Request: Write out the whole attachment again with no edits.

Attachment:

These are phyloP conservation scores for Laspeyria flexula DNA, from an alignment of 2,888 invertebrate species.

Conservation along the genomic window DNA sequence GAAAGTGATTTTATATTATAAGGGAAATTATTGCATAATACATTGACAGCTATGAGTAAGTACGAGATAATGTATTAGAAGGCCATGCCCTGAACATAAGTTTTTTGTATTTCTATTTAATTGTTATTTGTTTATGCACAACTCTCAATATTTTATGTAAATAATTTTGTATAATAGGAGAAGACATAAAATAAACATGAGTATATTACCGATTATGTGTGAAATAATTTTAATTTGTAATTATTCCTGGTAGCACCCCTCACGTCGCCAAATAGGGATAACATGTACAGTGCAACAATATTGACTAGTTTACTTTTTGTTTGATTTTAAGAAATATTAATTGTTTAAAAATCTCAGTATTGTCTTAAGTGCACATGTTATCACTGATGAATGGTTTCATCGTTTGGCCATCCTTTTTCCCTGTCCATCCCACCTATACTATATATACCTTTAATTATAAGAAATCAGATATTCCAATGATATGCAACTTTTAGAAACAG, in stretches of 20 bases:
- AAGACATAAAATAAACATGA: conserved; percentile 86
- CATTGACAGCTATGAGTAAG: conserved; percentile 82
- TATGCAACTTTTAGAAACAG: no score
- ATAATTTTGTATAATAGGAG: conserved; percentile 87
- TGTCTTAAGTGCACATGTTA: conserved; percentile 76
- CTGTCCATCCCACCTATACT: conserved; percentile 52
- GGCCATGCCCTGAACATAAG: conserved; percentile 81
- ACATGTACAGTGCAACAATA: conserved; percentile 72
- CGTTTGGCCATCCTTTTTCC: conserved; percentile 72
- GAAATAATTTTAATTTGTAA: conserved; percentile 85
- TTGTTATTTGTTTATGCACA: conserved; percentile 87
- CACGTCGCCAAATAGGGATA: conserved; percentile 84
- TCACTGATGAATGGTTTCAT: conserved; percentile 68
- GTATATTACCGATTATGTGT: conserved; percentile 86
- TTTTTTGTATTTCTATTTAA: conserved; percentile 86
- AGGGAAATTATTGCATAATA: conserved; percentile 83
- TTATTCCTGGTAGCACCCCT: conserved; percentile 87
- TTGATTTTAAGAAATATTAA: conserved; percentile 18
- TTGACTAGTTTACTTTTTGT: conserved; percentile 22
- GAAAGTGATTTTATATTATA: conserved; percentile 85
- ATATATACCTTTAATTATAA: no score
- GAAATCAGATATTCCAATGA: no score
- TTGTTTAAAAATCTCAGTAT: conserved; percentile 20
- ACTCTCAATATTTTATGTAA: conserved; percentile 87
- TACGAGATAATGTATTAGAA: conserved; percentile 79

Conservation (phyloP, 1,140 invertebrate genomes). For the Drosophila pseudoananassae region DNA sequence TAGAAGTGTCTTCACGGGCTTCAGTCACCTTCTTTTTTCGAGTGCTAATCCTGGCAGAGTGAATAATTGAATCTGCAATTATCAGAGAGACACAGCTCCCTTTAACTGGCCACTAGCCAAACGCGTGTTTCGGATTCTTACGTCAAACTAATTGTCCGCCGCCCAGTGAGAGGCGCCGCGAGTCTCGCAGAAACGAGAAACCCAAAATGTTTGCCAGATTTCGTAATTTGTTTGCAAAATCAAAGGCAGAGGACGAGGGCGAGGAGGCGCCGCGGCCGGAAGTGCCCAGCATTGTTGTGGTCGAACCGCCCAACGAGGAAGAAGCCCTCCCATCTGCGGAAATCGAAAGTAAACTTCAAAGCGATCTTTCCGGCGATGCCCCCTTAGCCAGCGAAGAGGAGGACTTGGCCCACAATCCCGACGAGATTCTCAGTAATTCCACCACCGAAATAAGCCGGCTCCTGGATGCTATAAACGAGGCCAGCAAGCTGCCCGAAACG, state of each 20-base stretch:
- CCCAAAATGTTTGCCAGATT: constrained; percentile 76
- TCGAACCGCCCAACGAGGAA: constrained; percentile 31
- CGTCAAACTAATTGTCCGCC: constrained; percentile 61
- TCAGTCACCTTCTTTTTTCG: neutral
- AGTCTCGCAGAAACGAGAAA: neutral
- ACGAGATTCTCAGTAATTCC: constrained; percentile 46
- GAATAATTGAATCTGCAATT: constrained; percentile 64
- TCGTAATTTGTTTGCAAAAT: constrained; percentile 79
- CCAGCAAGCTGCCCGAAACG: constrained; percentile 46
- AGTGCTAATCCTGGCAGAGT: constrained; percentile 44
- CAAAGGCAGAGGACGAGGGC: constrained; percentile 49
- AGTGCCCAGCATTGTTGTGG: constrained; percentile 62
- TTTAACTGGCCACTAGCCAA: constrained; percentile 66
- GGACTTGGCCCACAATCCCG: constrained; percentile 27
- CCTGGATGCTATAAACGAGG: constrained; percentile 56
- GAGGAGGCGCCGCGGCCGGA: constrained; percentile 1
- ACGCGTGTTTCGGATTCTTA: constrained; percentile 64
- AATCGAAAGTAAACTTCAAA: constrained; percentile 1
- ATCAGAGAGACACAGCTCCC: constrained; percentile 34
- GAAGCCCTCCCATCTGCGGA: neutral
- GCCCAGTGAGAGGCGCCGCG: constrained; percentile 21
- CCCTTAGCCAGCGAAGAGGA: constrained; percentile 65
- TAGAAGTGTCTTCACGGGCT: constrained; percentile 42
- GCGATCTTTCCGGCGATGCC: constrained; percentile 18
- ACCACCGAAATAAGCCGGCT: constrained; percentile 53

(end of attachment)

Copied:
These are phyloP conservation scores for Laspeyria flexula DNA, from an alignment of 2,888 invertebrate species.

Conservation along the genomic window DNA sequence GAAAGTGATTTTATATTATAAGGGAAATTATTGCATAATACATTGACAGCTATGAGTAAGTACGAGATAATGTATTAGAAGGCCATGCCCTGAACATAAGTTTTTTGTATTTCTATTTAATTGTTATTTGTTTATGCACAACTCTCAATATTTTATGTAAATAATTTTGTATAATAGGAGAAGACATAAAATAAACATGAGTATATTACCGATTATGTGTGAAATAATTTTAATTTGTAATTATTCCTGGTAGCACCCCTCACGTCGCCAAATAGGGATAACATGTACAGTGCAACAATATTGACTAGTTTACTTTTTGTTTGATTTTAAGAAATATTAATTGTTTAAAAATCTCAGTATTGTCTTAAGTGCACATGTTATCACTGATGAATGGTTTCATCGTTTGGCCATCCTTTTTCCCTGTCCATCCCACCTATACTATATATACCTTTAATTATAAGAAATCAGATATTCCAATGATATGCAACTTTTAGAAACAG, in stretches of 20 bases:
- AAGACATAAAATAAACATGA: conserved; percentile 86
- CATTGACAGCTATGAGTAAG: conserved; percentile 82
- TATGCAACTTTTAGAAACAG: no score
- ATAATTTTGTATAATAGGAG: conserved; percentile 87
- TGTCTTAAGTGCACATGTTA: conserved; percentile 76
- CTGTCCATCCCACCTATACT: conserved; percentile 52
- GGCCATGCCCTGAACATAAG: conserved; percentile 81
- ACATGTACAGTGCAACAATA: conserved; percentile 72
- CGTTTGGCCATCCTTTTTCC: conserved; percentile 72
- GAAATAATTTTAATTTGTAA: conserved; percentile 85
- TTGTTATTTGTTTATGCACA: conserved; percentile 87
- CACGTCGCCAAATAGGGATA: conserved; percentile 84
- TCACTGATGAATGGTTTCAT: conserved; percentile 68
- GTATATTACCGATTATGTGT: conserved; percentile 86
- TTTTTTGTATTTCTATTTAA: conserved; percentile 86
- AGGGAAATTATTGCATAATA: conserved; percentile 83
- TTATTCCTGGTAGCACCCCT: conserved; percentile 87
- TTGATTTTAAGAAATATTAA: conserved; percentile 18
- TTGACTAGTTTACTTTTTGT: conserved; percentile 22
- GAAAGTGATTTTATATTATA: conserved; percentile 85
- ATATATACCTTTAATTATAA: no score
- GAAATCAGATATTCCAATGA: no score
- TTGTTTAAAAATCTCAGTAT: conserved; percentile 20
- ACTCTCAATATTTTATGTAA: conserved; percentile 87
- TACGAGATAATGTATTAGAA: conserved; percentile 79

Conservation (phyloP, 1,140 invertebrate genomes). For the Drosophila pseudoananassae region DNA sequence TAGAAGTGTCTTCACGGGCTTCAGTCACCTTCTTTTTTCGAGTGCTAATCCTGGCAGAGTGAATAATTGAATCTGCAATTATCAGAGAGACACAGCTCCCTTTAACTGGCCACTAGCCAAACGCGTGTTTCGGATTCTTACGTCAAACTAATTGTCCGCCGCCCAGTGAGAGGCGCCGCGAGTCTCGCAGAAACGAGAAACCCAAAATGTTTGCCAGATTTCGTAATTTGTTTGCAAAATCAAAGGCAGAGGACGAGGGCGAGGAGGCGCCGCGGCCGGAAGTGCCCAGCATTGTTGTGGTCGAACCGCCCAACGAGGAAGAAGCCCTCCCATCTGCGGAAATCGAAAGTAAACTTCAAAGCGATCTTTCCGGCGATGCCCCCTTAGCCAGCGAAGAGGAGGACTTGGCCCACAATCCCGACGAGATTCTCAGTAATTCCACCACCGAAATAAGCCGGCTCCTGGATGCTATAAACGAGGCCAGCAAGCTGCCCGAAACG, state of each 20-base stretch:
- CCCAAAATGTTTGCCAGATT: constrained; percentile 76
- TCGAACCGCCCAACGAGGAA: constrained; percentile 31
- CGTCAAACTAATTGTCCGCC: constrained; percentile 61
- TCAGTCACCTTCTTTTTTCG: neutral
- AGTCTCGCAGAAACGAGAAA: neutral
- ACGAGATTCTCAGTAATTCC: constrained; percentile 46
- GAATAATTGAATCTGCAATT: constrained; percentile 64
- TCGTAATTTGTTTGCAAAAT: constrained; percentile 79
- CCAGCAAGCTGCCCGAAACG: constrained; percentile 46
- AGTGCTAATCCTGGCAGAGT: constrained; percentile 44
- CAAAGGCAGAGGACGAGGGC: constrained; percentile 49
- AGTGCCCAGCATTGTTGTGG: constrained; percentile 62
- TTTAACTGGCCACTAGCCAA: constrained; percentile 66
- GGACTTGGCCCACAATCCCG: constrained; percentile 27
- CCTGGATGCTATAAACGAGG: constrained; percentile 56
- GAGGAGGCGCCGCGGCCGGA: constrained; percentile 1
- ACGCGTGTTTCGGATTCTTA: constrained; percentile 64
- AATCGAAAGTAAACTTCAAA: constrained; percentile 1
- ATCAGAGAGACACAGCTCCC: constrained; percentile 34
- GAAGCCCTCCCATCTGCGGA: neutral
- GCCCAGTGAGAGGCGCCGCG: constrained; percentile 21
- CCCTTAGCCAGCGAAGAGGA: constrained; percentile 65
- TAGAAGTGTCTTCACGGGCT: constrained; percentile 42
- GCGATCTTTCCGGCGATGCC: constrained; percentile 18
- ACCACCGAAATAAGCCGGCT: constrained; percentile 53